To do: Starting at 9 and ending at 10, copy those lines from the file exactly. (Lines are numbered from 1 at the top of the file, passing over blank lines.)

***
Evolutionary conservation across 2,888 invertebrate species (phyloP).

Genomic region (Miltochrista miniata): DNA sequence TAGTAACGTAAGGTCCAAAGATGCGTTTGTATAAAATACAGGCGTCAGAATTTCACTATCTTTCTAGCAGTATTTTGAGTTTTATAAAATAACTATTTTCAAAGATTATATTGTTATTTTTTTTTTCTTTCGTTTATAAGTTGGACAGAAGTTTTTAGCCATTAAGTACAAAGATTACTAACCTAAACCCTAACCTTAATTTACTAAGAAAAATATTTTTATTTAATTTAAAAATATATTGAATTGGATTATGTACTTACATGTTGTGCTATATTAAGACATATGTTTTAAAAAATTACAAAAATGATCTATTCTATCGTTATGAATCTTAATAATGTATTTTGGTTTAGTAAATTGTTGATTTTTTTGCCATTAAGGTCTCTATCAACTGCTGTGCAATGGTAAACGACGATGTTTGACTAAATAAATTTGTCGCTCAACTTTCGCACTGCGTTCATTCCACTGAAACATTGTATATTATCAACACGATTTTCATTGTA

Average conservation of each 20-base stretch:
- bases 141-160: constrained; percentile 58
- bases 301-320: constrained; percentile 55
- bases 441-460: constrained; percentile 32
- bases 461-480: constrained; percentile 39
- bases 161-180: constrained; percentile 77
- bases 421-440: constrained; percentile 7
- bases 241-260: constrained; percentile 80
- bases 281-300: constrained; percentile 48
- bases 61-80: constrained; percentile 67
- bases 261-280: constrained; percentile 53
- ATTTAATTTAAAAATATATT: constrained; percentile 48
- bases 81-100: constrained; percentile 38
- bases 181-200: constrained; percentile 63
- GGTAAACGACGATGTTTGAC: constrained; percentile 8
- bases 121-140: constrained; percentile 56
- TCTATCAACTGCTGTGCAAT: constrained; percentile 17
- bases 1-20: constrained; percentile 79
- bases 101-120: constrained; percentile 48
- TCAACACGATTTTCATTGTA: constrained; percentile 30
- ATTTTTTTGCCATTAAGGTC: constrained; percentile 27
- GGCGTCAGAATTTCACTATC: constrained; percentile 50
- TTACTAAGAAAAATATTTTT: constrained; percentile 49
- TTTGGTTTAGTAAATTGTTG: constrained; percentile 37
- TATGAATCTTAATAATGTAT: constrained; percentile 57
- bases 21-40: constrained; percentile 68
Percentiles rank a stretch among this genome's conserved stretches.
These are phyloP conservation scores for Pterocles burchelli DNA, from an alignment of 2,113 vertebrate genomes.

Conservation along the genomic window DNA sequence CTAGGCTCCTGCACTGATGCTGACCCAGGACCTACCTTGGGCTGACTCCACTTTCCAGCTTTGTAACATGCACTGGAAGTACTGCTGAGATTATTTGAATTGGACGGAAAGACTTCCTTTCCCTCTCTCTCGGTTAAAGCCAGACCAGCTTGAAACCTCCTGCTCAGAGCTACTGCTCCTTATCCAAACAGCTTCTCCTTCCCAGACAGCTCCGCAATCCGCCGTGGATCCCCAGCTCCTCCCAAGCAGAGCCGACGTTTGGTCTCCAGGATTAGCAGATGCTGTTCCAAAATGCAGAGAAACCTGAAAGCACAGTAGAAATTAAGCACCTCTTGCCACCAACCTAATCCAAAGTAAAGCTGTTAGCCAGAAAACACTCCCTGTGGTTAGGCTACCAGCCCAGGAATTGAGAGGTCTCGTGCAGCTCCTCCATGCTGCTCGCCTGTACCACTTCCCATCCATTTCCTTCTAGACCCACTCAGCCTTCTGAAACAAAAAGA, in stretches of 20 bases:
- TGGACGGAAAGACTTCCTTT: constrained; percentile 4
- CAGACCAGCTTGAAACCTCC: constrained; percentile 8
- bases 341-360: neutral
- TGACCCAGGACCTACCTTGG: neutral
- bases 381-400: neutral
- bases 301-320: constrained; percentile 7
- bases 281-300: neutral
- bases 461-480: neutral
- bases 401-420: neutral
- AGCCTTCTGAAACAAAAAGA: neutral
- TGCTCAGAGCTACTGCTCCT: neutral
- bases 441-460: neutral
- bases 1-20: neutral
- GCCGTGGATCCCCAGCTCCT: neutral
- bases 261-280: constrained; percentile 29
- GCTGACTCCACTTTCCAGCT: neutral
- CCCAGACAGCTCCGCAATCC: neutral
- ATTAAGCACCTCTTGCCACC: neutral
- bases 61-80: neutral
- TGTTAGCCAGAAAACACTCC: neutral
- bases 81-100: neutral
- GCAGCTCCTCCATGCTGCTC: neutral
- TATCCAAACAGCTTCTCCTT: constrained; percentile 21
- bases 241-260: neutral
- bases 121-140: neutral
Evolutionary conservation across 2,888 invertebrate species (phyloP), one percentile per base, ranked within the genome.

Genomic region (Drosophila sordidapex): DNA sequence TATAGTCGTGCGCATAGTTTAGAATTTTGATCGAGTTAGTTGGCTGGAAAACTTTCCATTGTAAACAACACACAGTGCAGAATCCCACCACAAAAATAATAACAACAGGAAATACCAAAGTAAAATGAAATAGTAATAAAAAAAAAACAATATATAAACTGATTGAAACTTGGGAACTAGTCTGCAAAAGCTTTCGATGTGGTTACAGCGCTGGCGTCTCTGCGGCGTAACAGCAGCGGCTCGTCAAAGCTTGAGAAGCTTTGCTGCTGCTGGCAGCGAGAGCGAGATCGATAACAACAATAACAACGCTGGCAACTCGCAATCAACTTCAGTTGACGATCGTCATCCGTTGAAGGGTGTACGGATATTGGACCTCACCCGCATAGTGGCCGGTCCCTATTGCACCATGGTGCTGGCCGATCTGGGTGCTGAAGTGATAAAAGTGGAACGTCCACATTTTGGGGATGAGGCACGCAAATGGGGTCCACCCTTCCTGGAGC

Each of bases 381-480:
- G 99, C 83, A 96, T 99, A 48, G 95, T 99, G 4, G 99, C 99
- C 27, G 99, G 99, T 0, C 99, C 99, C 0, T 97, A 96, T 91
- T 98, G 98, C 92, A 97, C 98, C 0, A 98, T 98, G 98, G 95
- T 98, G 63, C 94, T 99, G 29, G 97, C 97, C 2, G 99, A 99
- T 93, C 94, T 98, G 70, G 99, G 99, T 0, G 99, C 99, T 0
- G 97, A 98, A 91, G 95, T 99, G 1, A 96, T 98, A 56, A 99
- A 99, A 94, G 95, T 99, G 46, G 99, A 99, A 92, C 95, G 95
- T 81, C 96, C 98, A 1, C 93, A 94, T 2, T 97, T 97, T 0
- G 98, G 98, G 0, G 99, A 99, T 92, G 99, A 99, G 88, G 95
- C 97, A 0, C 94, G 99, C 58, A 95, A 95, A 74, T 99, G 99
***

- bases 421-440: constrained; percentile 7
- bases 241-260: constrained; percentile 80